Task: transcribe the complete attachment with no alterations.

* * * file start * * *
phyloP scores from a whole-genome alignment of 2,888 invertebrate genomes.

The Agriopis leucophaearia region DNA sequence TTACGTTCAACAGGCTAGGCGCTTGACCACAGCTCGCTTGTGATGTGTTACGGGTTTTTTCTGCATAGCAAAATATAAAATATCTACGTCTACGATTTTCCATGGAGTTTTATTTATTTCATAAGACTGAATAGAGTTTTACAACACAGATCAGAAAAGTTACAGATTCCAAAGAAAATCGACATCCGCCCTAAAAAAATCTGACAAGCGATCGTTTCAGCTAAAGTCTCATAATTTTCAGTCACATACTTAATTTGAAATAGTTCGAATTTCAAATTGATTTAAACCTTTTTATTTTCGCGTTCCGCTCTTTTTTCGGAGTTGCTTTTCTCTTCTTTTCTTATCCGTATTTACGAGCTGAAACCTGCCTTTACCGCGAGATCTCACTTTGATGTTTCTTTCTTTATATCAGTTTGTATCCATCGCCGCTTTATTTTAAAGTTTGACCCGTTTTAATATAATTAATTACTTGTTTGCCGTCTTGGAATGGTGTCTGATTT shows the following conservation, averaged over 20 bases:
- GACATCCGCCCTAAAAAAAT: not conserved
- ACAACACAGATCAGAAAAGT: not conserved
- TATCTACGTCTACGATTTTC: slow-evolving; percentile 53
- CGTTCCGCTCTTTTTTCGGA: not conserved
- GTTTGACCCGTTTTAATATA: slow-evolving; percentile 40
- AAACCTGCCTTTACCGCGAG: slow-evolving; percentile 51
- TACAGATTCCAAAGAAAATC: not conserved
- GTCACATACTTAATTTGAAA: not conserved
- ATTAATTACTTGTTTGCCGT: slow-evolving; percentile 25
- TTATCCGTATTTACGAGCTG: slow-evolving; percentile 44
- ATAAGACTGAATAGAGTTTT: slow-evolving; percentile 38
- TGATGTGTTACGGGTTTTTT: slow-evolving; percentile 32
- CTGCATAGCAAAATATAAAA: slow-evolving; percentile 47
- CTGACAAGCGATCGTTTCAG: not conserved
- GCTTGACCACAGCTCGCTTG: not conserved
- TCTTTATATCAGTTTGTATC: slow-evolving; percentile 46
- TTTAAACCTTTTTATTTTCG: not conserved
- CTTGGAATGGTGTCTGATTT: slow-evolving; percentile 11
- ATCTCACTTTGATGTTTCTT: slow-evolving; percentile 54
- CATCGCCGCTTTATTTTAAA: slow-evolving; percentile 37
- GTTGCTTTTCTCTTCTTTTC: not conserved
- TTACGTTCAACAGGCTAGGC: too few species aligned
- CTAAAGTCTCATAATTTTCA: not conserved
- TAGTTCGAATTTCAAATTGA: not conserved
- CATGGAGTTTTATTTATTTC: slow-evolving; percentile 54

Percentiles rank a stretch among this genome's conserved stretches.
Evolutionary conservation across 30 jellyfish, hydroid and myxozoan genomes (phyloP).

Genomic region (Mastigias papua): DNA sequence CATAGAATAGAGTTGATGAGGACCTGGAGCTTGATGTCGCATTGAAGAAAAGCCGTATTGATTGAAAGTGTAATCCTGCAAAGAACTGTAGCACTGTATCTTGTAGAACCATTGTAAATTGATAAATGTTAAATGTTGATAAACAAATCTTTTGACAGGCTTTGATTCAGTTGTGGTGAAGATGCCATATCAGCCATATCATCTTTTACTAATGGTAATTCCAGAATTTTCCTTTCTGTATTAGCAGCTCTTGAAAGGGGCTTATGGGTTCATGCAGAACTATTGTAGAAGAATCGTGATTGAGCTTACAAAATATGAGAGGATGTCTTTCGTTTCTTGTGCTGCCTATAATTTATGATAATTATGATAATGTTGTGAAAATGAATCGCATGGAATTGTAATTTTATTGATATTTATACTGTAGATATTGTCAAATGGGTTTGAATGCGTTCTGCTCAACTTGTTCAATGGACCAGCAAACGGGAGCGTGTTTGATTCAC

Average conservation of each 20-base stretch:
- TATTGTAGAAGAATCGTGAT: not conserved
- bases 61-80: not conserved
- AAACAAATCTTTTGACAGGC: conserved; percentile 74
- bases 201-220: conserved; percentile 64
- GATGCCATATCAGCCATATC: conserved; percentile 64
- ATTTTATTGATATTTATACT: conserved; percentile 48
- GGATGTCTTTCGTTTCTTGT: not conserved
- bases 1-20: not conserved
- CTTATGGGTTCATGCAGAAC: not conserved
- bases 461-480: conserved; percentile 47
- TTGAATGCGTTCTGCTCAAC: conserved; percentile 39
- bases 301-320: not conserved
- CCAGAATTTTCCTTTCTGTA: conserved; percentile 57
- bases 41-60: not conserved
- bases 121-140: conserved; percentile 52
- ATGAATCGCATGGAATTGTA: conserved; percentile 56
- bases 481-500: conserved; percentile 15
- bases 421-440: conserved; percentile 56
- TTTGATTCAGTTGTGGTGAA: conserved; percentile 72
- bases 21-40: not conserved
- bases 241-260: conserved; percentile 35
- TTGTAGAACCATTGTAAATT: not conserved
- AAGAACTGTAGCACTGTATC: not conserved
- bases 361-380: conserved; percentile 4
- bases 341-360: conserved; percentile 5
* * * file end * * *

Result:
phyloP scores from a whole-genome alignment of 2,888 invertebrate genomes.

The Agriopis leucophaearia region DNA sequence TTACGTTCAACAGGCTAGGCGCTTGACCACAGCTCGCTTGTGATGTGTTACGGGTTTTTTCTGCATAGCAAAATATAAAATATCTACGTCTACGATTTTCCATGGAGTTTTATTTATTTCATAAGACTGAATAGAGTTTTACAACACAGATCAGAAAAGTTACAGATTCCAAAGAAAATCGACATCCGCCCTAAAAAAATCTGACAAGCGATCGTTTCAGCTAAAGTCTCATAATTTTCAGTCACATACTTAATTTGAAATAGTTCGAATTTCAAATTGATTTAAACCTTTTTATTTTCGCGTTCCGCTCTTTTTTCGGAGTTGCTTTTCTCTTCTTTTCTTATCCGTATTTACGAGCTGAAACCTGCCTTTACCGCGAGATCTCACTTTGATGTTTCTTTCTTTATATCAGTTTGTATCCATCGCCGCTTTATTTTAAAGTTTGACCCGTTTTAATATAATTAATTACTTGTTTGCCGTCTTGGAATGGTGTCTGATTT shows the following conservation, averaged over 20 bases:
- GACATCCGCCCTAAAAAAAT: not conserved
- ACAACACAGATCAGAAAAGT: not conserved
- TATCTACGTCTACGATTTTC: slow-evolving; percentile 53
- CGTTCCGCTCTTTTTTCGGA: not conserved
- GTTTGACCCGTTTTAATATA: slow-evolving; percentile 40
- AAACCTGCCTTTACCGCGAG: slow-evolving; percentile 51
- TACAGATTCCAAAGAAAATC: not conserved
- GTCACATACTTAATTTGAAA: not conserved
- ATTAATTACTTGTTTGCCGT: slow-evolving; percentile 25
- TTATCCGTATTTACGAGCTG: slow-evolving; percentile 44
- ATAAGACTGAATAGAGTTTT: slow-evolving; percentile 38
- TGATGTGTTACGGGTTTTTT: slow-evolving; percentile 32
- CTGCATAGCAAAATATAAAA: slow-evolving; percentile 47
- CTGACAAGCGATCGTTTCAG: not conserved
- GCTTGACCACAGCTCGCTTG: not conserved
- TCTTTATATCAGTTTGTATC: slow-evolving; percentile 46
- TTTAAACCTTTTTATTTTCG: not conserved
- CTTGGAATGGTGTCTGATTT: slow-evolving; percentile 11
- ATCTCACTTTGATGTTTCTT: slow-evolving; percentile 54
- CATCGCCGCTTTATTTTAAA: slow-evolving; percentile 37
- GTTGCTTTTCTCTTCTTTTC: not conserved
- TTACGTTCAACAGGCTAGGC: too few species aligned
- CTAAAGTCTCATAATTTTCA: not conserved
- TAGTTCGAATTTCAAATTGA: not conserved
- CATGGAGTTTTATTTATTTC: slow-evolving; percentile 54

Percentiles rank a stretch among this genome's conserved stretches.
Evolutionary conservation across 30 jellyfish, hydroid and myxozoan genomes (phyloP).

Genomic region (Mastigias papua): DNA sequence CATAGAATAGAGTTGATGAGGACCTGGAGCTTGATGTCGCATTGAAGAAAAGCCGTATTGATTGAAAGTGTAATCCTGCAAAGAACTGTAGCACTGTATCTTGTAGAACCATTGTAAATTGATAAATGTTAAATGTTGATAAACAAATCTTTTGACAGGCTTTGATTCAGTTGTGGTGAAGATGCCATATCAGCCATATCATCTTTTACTAATGGTAATTCCAGAATTTTCCTTTCTGTATTAGCAGCTCTTGAAAGGGGCTTATGGGTTCATGCAGAACTATTGTAGAAGAATCGTGATTGAGCTTACAAAATATGAGAGGATGTCTTTCGTTTCTTGTGCTGCCTATAATTTATGATAATTATGATAATGTTGTGAAAATGAATCGCATGGAATTGTAATTTTATTGATATTTATACTGTAGATATTGTCAAATGGGTTTGAATGCGTTCTGCTCAACTTGTTCAATGGACCAGCAAACGGGAGCGTGTTTGATTCAC

Average conservation of each 20-base stretch:
- TATTGTAGAAGAATCGTGAT: not conserved
- bases 61-80: not conserved
- AAACAAATCTTTTGACAGGC: conserved; percentile 74
- bases 201-220: conserved; percentile 64
- GATGCCATATCAGCCATATC: conserved; percentile 64
- ATTTTATTGATATTTATACT: conserved; percentile 48
- GGATGTCTTTCGTTTCTTGT: not conserved
- bases 1-20: not conserved
- CTTATGGGTTCATGCAGAAC: not conserved
- bases 461-480: conserved; percentile 47
- TTGAATGCGTTCTGCTCAAC: conserved; percentile 39
- bases 301-320: not conserved
- CCAGAATTTTCCTTTCTGTA: conserved; percentile 57
- bases 41-60: not conserved
- bases 121-140: conserved; percentile 52
- ATGAATCGCATGGAATTGTA: conserved; percentile 56
- bases 481-500: conserved; percentile 15
- bases 421-440: conserved; percentile 56
- TTTGATTCAGTTGTGGTGAA: conserved; percentile 72
- bases 21-40: not conserved
- bases 241-260: conserved; percentile 35
- TTGTAGAACCATTGTAAATT: not conserved
- AAGAACTGTAGCACTGTATC: not conserved
- bases 361-380: conserved; percentile 4
- bases 341-360: conserved; percentile 5